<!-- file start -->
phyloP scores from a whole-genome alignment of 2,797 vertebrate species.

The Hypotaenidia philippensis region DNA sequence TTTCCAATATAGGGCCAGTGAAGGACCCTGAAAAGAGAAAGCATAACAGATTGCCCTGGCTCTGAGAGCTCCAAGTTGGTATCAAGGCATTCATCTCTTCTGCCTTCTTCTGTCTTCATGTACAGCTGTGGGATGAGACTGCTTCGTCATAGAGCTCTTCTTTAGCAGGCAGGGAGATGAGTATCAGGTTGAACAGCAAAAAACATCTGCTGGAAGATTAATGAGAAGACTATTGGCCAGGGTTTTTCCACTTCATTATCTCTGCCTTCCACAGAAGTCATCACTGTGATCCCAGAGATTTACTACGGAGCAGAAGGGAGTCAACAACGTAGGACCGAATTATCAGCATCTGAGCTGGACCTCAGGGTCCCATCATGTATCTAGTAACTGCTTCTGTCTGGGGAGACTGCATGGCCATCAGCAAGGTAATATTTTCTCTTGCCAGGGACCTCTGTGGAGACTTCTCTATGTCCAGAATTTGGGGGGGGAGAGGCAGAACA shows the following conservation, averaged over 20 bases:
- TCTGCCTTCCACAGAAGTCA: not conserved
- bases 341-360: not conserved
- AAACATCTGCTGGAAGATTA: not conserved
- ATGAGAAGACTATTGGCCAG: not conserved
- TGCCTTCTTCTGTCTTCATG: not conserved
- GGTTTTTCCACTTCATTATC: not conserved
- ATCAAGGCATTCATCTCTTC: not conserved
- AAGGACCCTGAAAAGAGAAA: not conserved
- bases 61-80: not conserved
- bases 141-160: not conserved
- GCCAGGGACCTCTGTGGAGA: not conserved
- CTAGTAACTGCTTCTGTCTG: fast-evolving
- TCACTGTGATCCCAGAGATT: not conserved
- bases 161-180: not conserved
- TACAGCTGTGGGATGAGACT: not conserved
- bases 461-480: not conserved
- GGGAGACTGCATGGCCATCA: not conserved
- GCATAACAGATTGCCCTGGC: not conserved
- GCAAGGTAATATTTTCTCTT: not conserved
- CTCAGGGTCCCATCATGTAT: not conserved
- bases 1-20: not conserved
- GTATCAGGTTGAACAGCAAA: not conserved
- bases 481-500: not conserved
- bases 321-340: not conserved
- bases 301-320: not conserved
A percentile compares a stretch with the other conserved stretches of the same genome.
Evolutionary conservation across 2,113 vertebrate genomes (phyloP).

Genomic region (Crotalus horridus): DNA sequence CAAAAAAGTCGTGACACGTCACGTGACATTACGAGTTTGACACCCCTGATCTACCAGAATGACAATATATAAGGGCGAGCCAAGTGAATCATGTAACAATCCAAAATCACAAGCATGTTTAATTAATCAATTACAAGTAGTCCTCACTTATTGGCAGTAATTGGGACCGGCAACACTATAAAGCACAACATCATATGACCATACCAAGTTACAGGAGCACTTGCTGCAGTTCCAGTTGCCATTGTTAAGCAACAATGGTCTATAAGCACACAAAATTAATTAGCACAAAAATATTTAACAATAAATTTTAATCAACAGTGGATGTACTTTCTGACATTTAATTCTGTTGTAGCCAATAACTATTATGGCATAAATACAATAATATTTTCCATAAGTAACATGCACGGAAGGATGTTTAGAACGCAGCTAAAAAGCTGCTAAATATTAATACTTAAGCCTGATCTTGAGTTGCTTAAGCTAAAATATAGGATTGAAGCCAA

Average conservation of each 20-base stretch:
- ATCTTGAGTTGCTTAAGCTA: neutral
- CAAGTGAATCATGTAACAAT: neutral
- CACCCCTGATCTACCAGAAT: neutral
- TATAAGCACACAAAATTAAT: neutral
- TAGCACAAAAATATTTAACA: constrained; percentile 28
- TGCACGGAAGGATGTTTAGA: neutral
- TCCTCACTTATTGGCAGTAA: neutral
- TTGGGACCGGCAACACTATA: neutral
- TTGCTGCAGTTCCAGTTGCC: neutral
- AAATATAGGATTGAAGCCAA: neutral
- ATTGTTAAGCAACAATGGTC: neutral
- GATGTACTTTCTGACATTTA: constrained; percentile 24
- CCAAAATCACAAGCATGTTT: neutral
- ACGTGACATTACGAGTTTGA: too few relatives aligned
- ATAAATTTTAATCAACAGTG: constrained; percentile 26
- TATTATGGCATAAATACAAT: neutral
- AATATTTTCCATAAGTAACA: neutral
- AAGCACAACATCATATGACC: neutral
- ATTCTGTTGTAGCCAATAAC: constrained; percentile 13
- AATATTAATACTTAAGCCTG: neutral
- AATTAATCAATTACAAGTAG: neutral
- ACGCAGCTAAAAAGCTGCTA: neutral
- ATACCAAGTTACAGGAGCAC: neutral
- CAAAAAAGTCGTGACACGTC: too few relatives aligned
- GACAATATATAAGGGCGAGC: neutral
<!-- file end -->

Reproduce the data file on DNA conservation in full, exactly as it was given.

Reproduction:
phyloP scores from a whole-genome alignment of 2,797 vertebrate species.

The Hypotaenidia philippensis region DNA sequence TTTCCAATATAGGGCCAGTGAAGGACCCTGAAAAGAGAAAGCATAACAGATTGCCCTGGCTCTGAGAGCTCCAAGTTGGTATCAAGGCATTCATCTCTTCTGCCTTCTTCTGTCTTCATGTACAGCTGTGGGATGAGACTGCTTCGTCATAGAGCTCTTCTTTAGCAGGCAGGGAGATGAGTATCAGGTTGAACAGCAAAAAACATCTGCTGGAAGATTAATGAGAAGACTATTGGCCAGGGTTTTTCCACTTCATTATCTCTGCCTTCCACAGAAGTCATCACTGTGATCCCAGAGATTTACTACGGAGCAGAAGGGAGTCAACAACGTAGGACCGAATTATCAGCATCTGAGCTGGACCTCAGGGTCCCATCATGTATCTAGTAACTGCTTCTGTCTGGGGAGACTGCATGGCCATCAGCAAGGTAATATTTTCTCTTGCCAGGGACCTCTGTGGAGACTTCTCTATGTCCAGAATTTGGGGGGGGAGAGGCAGAACA shows the following conservation, averaged over 20 bases:
- TCTGCCTTCCACAGAAGTCA: not conserved
- bases 341-360: not conserved
- AAACATCTGCTGGAAGATTA: not conserved
- ATGAGAAGACTATTGGCCAG: not conserved
- TGCCTTCTTCTGTCTTCATG: not conserved
- GGTTTTTCCACTTCATTATC: not conserved
- ATCAAGGCATTCATCTCTTC: not conserved
- AAGGACCCTGAAAAGAGAAA: not conserved
- bases 61-80: not conserved
- bases 141-160: not conserved
- GCCAGGGACCTCTGTGGAGA: not conserved
- CTAGTAACTGCTTCTGTCTG: fast-evolving
- TCACTGTGATCCCAGAGATT: not conserved
- bases 161-180: not conserved
- TACAGCTGTGGGATGAGACT: not conserved
- bases 461-480: not conserved
- GGGAGACTGCATGGCCATCA: not conserved
- GCATAACAGATTGCCCTGGC: not conserved
- GCAAGGTAATATTTTCTCTT: not conserved
- CTCAGGGTCCCATCATGTAT: not conserved
- bases 1-20: not conserved
- GTATCAGGTTGAACAGCAAA: not conserved
- bases 481-500: not conserved
- bases 321-340: not conserved
- bases 301-320: not conserved
A percentile compares a stretch with the other conserved stretches of the same genome.
Evolutionary conservation across 2,113 vertebrate genomes (phyloP).

Genomic region (Crotalus horridus): DNA sequence CAAAAAAGTCGTGACACGTCACGTGACATTACGAGTTTGACACCCCTGATCTACCAGAATGACAATATATAAGGGCGAGCCAAGTGAATCATGTAACAATCCAAAATCACAAGCATGTTTAATTAATCAATTACAAGTAGTCCTCACTTATTGGCAGTAATTGGGACCGGCAACACTATAAAGCACAACATCATATGACCATACCAAGTTACAGGAGCACTTGCTGCAGTTCCAGTTGCCATTGTTAAGCAACAATGGTCTATAAGCACACAAAATTAATTAGCACAAAAATATTTAACAATAAATTTTAATCAACAGTGGATGTACTTTCTGACATTTAATTCTGTTGTAGCCAATAACTATTATGGCATAAATACAATAATATTTTCCATAAGTAACATGCACGGAAGGATGTTTAGAACGCAGCTAAAAAGCTGCTAAATATTAATACTTAAGCCTGATCTTGAGTTGCTTAAGCTAAAATATAGGATTGAAGCCAA

Average conservation of each 20-base stretch:
- ATCTTGAGTTGCTTAAGCTA: neutral
- CAAGTGAATCATGTAACAAT: neutral
- CACCCCTGATCTACCAGAAT: neutral
- TATAAGCACACAAAATTAAT: neutral
- TAGCACAAAAATATTTAACA: constrained; percentile 28
- TGCACGGAAGGATGTTTAGA: neutral
- TCCTCACTTATTGGCAGTAA: neutral
- TTGGGACCGGCAACACTATA: neutral
- TTGCTGCAGTTCCAGTTGCC: neutral
- AAATATAGGATTGAAGCCAA: neutral
- ATTGTTAAGCAACAATGGTC: neutral
- GATGTACTTTCTGACATTTA: constrained; percentile 24
- CCAAAATCACAAGCATGTTT: neutral
- ACGTGACATTACGAGTTTGA: too few relatives aligned
- ATAAATTTTAATCAACAGTG: constrained; percentile 26
- TATTATGGCATAAATACAAT: neutral
- AATATTTTCCATAAGTAACA: neutral
- AAGCACAACATCATATGACC: neutral
- ATTCTGTTGTAGCCAATAAC: constrained; percentile 13
- AATATTAATACTTAAGCCTG: neutral
- AATTAATCAATTACAAGTAG: neutral
- ACGCAGCTAAAAAGCTGCTA: neutral
- ATACCAAGTTACAGGAGCAC: neutral
- CAAAAAAGTCGTGACACGTC: too few relatives aligned
- GACAATATATAAGGGCGAGC: neutral